inCitu Midtown Manhattan Pilot: Results & Learnings

inCitu’s AR-powered city planning App is finally out-and-about, and we could not be more excited about our learnings from our first pilot

Dana Chermesh Reshef
Published in
4 min readJul 6, 2021



This May (2021), inCitu was used by designers, policymakers, and the public to assess a possible future massing for the surrounding area of Penn Station, by showcasing a proposal to relocate Madison Square Garden on-site, in Augmented Reality.

Previous Post: detailed Manhattan Pilot background can be found here

How did the inCitu Midtown Manhattan Pilot come to life?

In January 2021, Manhattan Community Board Five (CB5) voted to advance plans for a massive undertaking in Midtown, involving the relocation of Madison Square Garden’s Sports Facility.

CB5 members chose to use inCitu to assess the masses, by visualizing them in augmented reality, on-site, in their urban context. Through this, they also assess the platform and its ability to improve decision-making in planning.

We engaged the public through our platform, allowing residents and other stakeholders to explore the proposal and the app, and weigh in their opinion on it.

This video provides detailed documentation and verbal testimonials of the on-site pilot:

For a week, our volunteers engaged with residents, police officers, real-estate developers, and passers-by, inviting them to download the inCituAR app on their phones by scanning the QR code.

Users were able to view a 3D rendering of the new Madison Square Garden through Augmented Reality on their own phone.

The proposed Madison Square Garden viewed on-site in Augmented Reality. 3D model: by PAU

inCitu Midtown Manhattan Pilot: numbers & learnings

Overall, we had 56 downloads of the inCituAR app, 42 replied to our demographic survey, we conducted 21 user interviews on-site and 11 more interested people gave us their emails. Most importantly — the technology worked! People raised their phones and viewed in AR the future of that street. And it looked AMAZING.

We’ve learned A TON. key takeaways below:

  • We could not ignore the “WOW” effect at the moment of the AR showing up. Our assumption about AR making people seamlessly understand proposals in their urban context was proven right.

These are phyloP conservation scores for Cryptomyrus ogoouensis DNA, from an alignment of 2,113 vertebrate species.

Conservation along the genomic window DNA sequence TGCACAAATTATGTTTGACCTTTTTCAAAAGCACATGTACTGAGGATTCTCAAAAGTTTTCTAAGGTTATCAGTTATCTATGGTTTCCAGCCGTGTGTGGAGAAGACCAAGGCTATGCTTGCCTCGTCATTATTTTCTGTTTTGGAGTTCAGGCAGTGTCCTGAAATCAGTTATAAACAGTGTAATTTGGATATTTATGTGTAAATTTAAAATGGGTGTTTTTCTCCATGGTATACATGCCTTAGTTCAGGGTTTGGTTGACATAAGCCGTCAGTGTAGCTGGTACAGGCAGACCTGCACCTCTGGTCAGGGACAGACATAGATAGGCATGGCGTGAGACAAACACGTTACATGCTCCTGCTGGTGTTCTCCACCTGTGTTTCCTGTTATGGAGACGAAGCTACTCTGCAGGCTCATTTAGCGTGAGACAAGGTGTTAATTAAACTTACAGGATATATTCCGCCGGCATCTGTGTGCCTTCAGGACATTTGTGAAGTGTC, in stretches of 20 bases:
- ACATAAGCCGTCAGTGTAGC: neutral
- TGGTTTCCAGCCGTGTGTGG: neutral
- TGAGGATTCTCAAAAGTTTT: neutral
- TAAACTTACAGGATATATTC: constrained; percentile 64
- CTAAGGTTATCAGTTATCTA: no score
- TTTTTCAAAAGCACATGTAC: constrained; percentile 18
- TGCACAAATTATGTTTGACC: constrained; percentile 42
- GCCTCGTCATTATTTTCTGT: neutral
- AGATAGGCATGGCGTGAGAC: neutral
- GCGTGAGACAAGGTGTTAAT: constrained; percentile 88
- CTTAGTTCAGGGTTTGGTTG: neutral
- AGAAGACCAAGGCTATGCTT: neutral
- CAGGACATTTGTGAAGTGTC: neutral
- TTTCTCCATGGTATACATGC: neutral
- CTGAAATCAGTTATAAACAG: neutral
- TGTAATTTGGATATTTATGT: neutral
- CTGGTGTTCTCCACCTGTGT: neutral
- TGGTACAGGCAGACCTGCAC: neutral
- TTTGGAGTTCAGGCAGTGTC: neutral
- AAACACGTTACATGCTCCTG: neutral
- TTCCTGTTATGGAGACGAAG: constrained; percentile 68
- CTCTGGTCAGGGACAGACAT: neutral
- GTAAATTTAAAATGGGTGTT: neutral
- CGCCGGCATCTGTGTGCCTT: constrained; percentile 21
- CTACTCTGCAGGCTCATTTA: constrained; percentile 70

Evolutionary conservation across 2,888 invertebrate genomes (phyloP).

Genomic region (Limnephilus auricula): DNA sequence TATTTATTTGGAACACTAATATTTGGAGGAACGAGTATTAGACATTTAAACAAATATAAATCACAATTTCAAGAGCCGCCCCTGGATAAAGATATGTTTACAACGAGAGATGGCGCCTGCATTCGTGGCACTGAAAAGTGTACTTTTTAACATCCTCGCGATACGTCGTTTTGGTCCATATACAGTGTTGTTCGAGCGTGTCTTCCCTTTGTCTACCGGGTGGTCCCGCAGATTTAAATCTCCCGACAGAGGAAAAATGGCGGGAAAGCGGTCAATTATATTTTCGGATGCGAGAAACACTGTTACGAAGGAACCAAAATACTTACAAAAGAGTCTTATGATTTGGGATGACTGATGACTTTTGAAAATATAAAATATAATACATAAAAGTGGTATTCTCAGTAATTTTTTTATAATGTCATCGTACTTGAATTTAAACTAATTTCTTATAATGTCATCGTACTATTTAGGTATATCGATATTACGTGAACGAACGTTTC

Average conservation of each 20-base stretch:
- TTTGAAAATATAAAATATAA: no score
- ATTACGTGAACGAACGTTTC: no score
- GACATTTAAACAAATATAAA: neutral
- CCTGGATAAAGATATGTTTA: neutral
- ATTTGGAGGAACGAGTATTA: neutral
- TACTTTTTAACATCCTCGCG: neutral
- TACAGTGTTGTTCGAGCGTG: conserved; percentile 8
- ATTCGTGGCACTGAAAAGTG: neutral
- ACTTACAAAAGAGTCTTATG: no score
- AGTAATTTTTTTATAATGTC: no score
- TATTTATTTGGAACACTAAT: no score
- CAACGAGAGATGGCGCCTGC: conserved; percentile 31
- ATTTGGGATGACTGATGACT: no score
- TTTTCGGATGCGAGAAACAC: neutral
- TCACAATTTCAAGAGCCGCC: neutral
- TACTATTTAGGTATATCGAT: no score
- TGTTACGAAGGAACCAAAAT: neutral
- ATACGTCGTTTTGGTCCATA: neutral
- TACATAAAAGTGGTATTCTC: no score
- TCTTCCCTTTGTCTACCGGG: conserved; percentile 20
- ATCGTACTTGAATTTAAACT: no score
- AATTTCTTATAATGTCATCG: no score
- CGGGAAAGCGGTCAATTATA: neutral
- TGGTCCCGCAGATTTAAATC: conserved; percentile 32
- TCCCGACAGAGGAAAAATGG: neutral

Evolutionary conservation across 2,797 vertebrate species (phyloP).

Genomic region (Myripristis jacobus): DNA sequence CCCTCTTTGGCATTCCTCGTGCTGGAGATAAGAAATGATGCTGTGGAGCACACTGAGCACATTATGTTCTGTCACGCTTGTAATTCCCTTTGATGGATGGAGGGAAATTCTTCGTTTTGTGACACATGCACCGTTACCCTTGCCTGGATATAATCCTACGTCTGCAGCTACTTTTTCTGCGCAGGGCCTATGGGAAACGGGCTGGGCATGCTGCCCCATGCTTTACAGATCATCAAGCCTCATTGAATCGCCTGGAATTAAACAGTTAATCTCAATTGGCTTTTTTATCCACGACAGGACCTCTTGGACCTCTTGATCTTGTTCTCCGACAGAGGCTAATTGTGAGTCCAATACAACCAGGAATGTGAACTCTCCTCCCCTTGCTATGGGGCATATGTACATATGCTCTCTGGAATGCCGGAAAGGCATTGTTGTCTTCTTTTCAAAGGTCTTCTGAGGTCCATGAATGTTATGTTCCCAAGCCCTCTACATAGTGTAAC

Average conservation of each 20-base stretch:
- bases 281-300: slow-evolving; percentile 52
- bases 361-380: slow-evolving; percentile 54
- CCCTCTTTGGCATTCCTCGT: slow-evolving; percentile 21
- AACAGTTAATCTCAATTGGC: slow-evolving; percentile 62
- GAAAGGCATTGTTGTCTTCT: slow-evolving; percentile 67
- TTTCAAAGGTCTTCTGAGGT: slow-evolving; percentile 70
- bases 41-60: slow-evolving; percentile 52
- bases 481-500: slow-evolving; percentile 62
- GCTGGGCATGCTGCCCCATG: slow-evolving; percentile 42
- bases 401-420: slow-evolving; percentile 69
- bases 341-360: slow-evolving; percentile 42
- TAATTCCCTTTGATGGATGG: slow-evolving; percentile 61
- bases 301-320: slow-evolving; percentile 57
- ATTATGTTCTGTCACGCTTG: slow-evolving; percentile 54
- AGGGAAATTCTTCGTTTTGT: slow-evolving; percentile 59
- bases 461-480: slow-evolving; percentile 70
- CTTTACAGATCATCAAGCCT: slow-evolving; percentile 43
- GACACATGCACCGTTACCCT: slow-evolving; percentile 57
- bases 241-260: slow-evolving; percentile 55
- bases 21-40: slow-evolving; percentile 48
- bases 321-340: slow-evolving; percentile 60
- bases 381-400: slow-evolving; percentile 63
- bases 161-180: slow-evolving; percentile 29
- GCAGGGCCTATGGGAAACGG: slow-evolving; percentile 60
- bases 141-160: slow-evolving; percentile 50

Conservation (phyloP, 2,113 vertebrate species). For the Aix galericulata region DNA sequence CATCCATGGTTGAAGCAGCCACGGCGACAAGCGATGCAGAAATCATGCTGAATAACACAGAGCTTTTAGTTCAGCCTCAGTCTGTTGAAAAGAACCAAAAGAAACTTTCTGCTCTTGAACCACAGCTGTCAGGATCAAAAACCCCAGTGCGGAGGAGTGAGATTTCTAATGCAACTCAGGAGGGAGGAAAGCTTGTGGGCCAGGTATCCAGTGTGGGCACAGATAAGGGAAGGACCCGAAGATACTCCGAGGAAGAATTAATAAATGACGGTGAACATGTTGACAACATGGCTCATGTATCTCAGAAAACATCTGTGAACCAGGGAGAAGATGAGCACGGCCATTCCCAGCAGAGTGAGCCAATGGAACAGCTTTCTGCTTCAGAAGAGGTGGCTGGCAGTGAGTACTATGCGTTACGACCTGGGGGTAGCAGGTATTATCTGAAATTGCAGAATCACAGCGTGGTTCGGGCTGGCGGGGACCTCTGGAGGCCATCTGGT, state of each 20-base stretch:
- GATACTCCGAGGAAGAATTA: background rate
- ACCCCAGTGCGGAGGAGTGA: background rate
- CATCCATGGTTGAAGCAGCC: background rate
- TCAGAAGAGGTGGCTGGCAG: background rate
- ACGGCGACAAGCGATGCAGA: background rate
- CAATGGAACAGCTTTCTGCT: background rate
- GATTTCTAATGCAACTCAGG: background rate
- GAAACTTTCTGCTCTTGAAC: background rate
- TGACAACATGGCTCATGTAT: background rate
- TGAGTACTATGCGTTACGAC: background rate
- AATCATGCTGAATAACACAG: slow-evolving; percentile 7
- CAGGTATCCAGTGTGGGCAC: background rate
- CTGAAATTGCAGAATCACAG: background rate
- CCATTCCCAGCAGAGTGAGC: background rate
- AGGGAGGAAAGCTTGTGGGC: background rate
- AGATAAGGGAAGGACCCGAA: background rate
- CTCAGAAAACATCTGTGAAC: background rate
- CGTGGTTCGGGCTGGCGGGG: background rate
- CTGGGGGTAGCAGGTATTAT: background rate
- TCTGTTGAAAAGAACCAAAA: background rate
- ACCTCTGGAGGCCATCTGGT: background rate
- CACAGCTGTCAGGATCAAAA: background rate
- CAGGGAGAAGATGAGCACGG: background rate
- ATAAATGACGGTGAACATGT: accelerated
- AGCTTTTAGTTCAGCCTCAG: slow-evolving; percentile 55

• The project detail page was important to people to further understand the proposed project. By the time they came to comment through the app and/or interview with us, their feedback was valuable and to the point.
  • The comment + raise voice features closed the loop of creating a clear and effective path for participation in planning.
  • The easy understanding + weighing in one’s opinion resulted in diversifying the audience of participants (see more below)
  • All people want more data! How tall is the building? What will it be used for? What types of businesses will be here? How will it affect pedestrian+car traffic? Where will the people who live and work here go? << some of the questions that we’ve been asked.

Diversifying Participation

One of the most important things for us to test in this pilot was whether our tool and process truly broadens and diversifies participation in planning processes. To track that, upon downloading the inCituAR app, users were referred to an in-app survey to help us track participation.

We got younger, mixed-income, mixed-education level and more renters than the classic participants in city planning. Compared to the common type of participants in planning hearings and community meetings (old, white, affluent, male, homeowners) — this is a dramatic change and could draw much richer, more representative picture of the public sentiment, needs and concerns.

complete report of the pilot can be found here

Key Testimonies

Lucy, traffic policewoman, 34th/7th

“I’ve seen so much change here. This is the first time someone is asking me what I think.”

— Lucy, traffic policewoman who has been working at the corner of 34th/7th for 29 years

Michael, renter who lives near the site

“Of course I’ll use this app, sharing my opinion is literally a click away.”

— Michael, renter who lives near the site, never participated in planning processes before

We now move forward to our next phase of projects and partners, spanning from the public+private sectors and across different cities in the US.

Stay tuned: | Contact us:



Dana Chermesh Reshef
Editor for

An Architect specialized in urban renewal, currently focused on big-data analytics and urban data science in order to form smarter and more just cities